As I wrote in an earlier piece, there is no shortage of unique methods to display the time on watches. With Baselworld upon us, we may be seeing new innovations in that arena. While I like the originality, if something verges more into indulging artistic urges at the expense of actual usability, the brand has lost me. Then you come to something like the Hautlence HL Sphere that initially looks overly complex, but instead employs a familiar method.
The star of the TV-shaped case of the Hautlence HL Sphere is, no doubt, that cobalt blue sphere. I mean, it’s right in the name of the watch, so if you weren’t sure, there’s exhibit A. Orbs spinning on watches are not new but spinning orbs to indicate the time (or, in this case, the hour) is new. And at first, I thought the time would be hard to read. But the way it works is similar, in execution at least, to how a jump-hour complication works. Similar, but not exactly the same. While the hour moves, well, on the hour, how it’s moved is unique. Here, we’ve got two crossed spindles at a 21-degree angle, driven by four conical gears. On that you’ve got the sphere, which is actually made up of two polished titanium pieces with the blue PVD coating. This sounds very interesting (and complex) and surely a treat to actually see in person.
To the right of that blue marble is where the Hautlence HL Sphere indicates the other half of the time, the minutes. While a simple, circular dial would have felt appropriate to mimic the roundness of the sphere, it doesn’t speak to the complexity the watch is engendering. So, instead, you’ve got a retrograde display for the minutes. This is partially open, allowing you a view into the movement, including the bits (the differential and snail) that trigger the jumping-hour mechanism. The minute track itself, as well as the numerals, is attached onto a piece of sapphire that brings some translucence to the look, while still allowing you to read the minutes, as it’s smoked. As far as open-dial watches go, this one looks to be one that has remained legible.
Underpinning all of this — and visible through both sides of the case — is the hand-wound HTL 501-1 movement. While a watch of this design should be able to go without saying it, this is a movement that is designed — and produced — in-house by Hautlence. Even the springs they use are produced by a sister company, giving them full integration into what they’re building. Speaking of the springs, the brand managed to work in some more cleverness here. Since you’re able to see the barrel spring (due to the skeletonization), you’ve got a basic power-reserve indicator. A bit more clever, but no less useful, is the mechanism built in to protect the movement when you’re setting the time in reverse. Sort of like a free-wheeling bike, the crown is simply allowed to rotate freely.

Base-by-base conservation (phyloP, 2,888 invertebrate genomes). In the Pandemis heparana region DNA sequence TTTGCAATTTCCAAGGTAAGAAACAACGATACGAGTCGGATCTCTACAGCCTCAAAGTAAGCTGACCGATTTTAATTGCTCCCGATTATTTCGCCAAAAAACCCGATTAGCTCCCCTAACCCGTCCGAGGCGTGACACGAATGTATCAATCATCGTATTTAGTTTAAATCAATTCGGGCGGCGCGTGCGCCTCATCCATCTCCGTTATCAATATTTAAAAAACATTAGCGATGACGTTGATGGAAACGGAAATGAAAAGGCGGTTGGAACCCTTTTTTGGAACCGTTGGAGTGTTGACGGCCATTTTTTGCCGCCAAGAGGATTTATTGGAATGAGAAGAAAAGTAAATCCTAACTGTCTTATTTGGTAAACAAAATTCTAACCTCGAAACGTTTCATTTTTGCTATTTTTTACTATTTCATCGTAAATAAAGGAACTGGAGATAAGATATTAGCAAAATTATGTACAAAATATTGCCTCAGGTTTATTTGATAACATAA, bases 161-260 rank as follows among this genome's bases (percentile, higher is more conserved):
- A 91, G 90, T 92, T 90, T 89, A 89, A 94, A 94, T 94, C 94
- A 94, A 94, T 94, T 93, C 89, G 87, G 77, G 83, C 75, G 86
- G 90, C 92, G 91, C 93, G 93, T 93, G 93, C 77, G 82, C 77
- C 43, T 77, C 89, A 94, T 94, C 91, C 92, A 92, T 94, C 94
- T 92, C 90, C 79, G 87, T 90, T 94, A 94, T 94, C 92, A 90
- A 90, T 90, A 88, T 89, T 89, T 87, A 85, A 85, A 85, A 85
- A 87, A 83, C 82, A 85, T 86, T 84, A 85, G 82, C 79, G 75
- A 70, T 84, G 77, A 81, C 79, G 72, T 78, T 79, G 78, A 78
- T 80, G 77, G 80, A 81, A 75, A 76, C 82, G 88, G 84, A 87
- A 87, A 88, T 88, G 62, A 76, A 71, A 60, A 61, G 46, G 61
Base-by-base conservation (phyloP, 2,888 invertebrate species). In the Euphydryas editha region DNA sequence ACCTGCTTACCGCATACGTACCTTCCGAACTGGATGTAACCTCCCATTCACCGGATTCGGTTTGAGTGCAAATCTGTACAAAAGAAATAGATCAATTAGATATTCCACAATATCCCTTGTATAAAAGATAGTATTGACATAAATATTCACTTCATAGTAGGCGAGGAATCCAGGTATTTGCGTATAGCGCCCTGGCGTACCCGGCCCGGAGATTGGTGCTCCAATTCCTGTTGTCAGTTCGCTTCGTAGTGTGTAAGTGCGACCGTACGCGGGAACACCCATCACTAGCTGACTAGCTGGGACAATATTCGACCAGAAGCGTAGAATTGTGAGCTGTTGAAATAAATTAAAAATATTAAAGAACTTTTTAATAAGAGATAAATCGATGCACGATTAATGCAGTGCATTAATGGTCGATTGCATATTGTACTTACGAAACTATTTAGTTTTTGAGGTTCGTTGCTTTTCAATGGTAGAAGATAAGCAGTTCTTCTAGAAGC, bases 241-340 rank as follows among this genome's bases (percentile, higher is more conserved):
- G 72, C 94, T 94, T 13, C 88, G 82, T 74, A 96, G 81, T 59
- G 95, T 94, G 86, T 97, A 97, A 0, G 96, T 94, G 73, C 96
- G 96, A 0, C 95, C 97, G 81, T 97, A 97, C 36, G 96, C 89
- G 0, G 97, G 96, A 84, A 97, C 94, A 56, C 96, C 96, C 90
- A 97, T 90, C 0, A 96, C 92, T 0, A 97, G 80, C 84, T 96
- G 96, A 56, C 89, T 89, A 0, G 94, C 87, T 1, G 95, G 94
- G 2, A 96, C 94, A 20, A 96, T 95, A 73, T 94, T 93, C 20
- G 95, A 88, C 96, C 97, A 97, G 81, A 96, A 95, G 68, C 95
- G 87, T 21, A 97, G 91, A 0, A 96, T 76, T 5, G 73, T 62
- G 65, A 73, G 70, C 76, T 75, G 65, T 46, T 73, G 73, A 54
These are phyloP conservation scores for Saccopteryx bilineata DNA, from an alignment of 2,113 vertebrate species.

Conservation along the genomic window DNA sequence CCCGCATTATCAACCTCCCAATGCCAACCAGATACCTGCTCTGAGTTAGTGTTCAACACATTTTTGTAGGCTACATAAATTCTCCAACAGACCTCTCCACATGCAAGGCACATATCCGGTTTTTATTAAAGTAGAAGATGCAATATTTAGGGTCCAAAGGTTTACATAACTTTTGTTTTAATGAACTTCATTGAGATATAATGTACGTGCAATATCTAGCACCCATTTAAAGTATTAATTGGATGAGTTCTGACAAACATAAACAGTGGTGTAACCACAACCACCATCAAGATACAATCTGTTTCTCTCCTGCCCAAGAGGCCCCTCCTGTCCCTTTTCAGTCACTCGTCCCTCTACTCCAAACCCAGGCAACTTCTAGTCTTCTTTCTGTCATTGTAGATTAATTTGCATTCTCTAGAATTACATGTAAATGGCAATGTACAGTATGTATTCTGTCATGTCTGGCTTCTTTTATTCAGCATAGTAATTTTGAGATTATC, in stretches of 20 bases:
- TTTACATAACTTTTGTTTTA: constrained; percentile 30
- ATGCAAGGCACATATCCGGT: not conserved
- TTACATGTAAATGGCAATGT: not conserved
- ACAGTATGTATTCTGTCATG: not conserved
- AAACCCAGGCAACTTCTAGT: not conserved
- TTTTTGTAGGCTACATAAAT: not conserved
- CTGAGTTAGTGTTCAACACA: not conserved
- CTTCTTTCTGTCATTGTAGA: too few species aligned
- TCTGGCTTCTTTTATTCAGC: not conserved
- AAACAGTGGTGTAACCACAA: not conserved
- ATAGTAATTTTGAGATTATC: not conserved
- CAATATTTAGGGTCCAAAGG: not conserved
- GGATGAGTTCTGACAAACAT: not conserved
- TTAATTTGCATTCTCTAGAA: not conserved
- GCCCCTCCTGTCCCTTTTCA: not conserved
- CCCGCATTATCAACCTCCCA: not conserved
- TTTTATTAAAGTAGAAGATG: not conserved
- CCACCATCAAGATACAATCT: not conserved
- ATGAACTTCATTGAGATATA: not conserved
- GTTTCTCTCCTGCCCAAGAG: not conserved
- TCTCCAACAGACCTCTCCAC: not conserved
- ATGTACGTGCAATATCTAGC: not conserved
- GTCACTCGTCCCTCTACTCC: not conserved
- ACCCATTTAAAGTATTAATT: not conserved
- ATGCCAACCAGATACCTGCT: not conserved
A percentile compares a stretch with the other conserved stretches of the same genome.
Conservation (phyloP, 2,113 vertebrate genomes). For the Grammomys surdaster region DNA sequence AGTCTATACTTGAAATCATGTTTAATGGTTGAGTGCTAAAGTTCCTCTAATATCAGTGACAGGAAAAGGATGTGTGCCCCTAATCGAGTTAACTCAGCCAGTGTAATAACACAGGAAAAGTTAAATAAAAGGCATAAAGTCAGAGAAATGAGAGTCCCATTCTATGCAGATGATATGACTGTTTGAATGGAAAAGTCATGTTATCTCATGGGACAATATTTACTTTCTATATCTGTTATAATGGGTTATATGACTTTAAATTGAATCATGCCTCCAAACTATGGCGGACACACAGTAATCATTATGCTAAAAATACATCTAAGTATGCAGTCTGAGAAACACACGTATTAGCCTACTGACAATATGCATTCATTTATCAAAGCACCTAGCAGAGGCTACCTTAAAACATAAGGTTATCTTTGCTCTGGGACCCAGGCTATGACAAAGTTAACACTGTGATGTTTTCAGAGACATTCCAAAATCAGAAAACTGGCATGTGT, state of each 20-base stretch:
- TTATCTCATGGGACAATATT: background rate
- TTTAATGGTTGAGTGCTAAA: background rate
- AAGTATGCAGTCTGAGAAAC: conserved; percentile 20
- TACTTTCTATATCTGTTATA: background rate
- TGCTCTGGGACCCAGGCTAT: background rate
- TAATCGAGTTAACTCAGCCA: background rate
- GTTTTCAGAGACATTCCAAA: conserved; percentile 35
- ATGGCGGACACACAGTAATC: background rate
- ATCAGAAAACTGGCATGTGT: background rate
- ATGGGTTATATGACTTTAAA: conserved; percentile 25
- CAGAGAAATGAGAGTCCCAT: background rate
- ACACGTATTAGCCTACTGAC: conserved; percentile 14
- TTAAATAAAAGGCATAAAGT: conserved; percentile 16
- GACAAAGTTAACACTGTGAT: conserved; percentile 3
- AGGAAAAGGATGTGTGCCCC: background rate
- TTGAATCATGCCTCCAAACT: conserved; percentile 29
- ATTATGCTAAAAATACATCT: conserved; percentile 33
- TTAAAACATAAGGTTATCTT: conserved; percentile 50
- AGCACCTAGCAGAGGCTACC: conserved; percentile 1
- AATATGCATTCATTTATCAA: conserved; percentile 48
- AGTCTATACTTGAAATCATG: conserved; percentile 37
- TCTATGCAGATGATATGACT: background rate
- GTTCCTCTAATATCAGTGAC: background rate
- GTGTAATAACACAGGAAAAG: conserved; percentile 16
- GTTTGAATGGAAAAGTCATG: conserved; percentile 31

All of this is set into the identifiable TV-shaped case that Hautlence relies on. Here, though, the brand needed to enlarge the case (produced in white gold) to fit the movement and its complications. At 39mm x 46mm, and 12mm-thick (plus another 3.75mm at the apex of the sapphire dome covering the hour sphere), this looks to be an eminently wearable watch. There is an overall balance to the piece (though the crown does mar that a bit, I suppose). What I like best about the Hautlence HL Sphere is, for all its complexity and engineering marvels, it’s still a very workable watch. Picking out the time should be absolutely no problem, and it will be a feast for the eyes (yours and those around you) when it slips out from under the cuff. And, should you see one in the wild, introduce yourself to that person. With only 28 pieces being made, seeing one out in the real world will be a rarity and something you should not pass up, given the chance. Visit hautlence.com for more information.
- Model details
- Spherical hour and retrograde minute on a 180° sector
- HTL 501-1 hand-wound mechanical movement.
- Display: Spherical hour and retrograde minute on a 180° sector
- HTL 501-1 hand-wound mechanical movement
- Spherical hour and retrograde minute on a 180° sector
- Hand-wound mechanical movement.
- Power reserve: minimum of 3 days
- Regulating organ: 21,600 vibrations / hour
- Number of jewels: 38
- Front face finish: sand-blasted, components decorated and finished by hand
- Back face finish: sand-blasted, components decorated and finished by hand
- Case middle and horns: satin-finished and polished white gold
- Bezel: satin-finished and polished white gold
- Screws: steel, with polished heads
- Crown: polished white gold with engraved HAUTLENCE logo
- Crystal (TOP): extra-hard sapphire crystal with anti-reflective treatment, bevelling and dome
- Back: satin-finished and polished white gold, 4 screws, engraved “HAUTLENCE”, “3 ATM WATER RESISTANT”, “Horlogerie Suisse”
- Crystal (BOTTOM): extra-hard sapphire crystal with anti-reflective treatment
- Dimensions (excluding dome): 39 x 46 x 12 mm / 3.75 mm dome
- Base dial: skeletonised and rhodium-plated with engraved minute track.
- Intermediate dial: Smoked metallic sapphire crystal and curved, diamond-polished rhodium-plated appliques.
- Hour sphere: Polished grade 5 titanium with blue PVD treatment, laser engraved numerals and white lacquer filling.
- Minute hands: Satin-finished grade 5 titanium with blue PVD treatment and white lacquer filling.
- Blue Louisiana alligator; domed, rubber-lined, full square scales, rolled-edge
- Interchangeability spring bars
- Folding clasp: grade 5 titanium with satin-finished steel plate.
- Water resistance: 3 ATM
- Limited edition: 28 pieces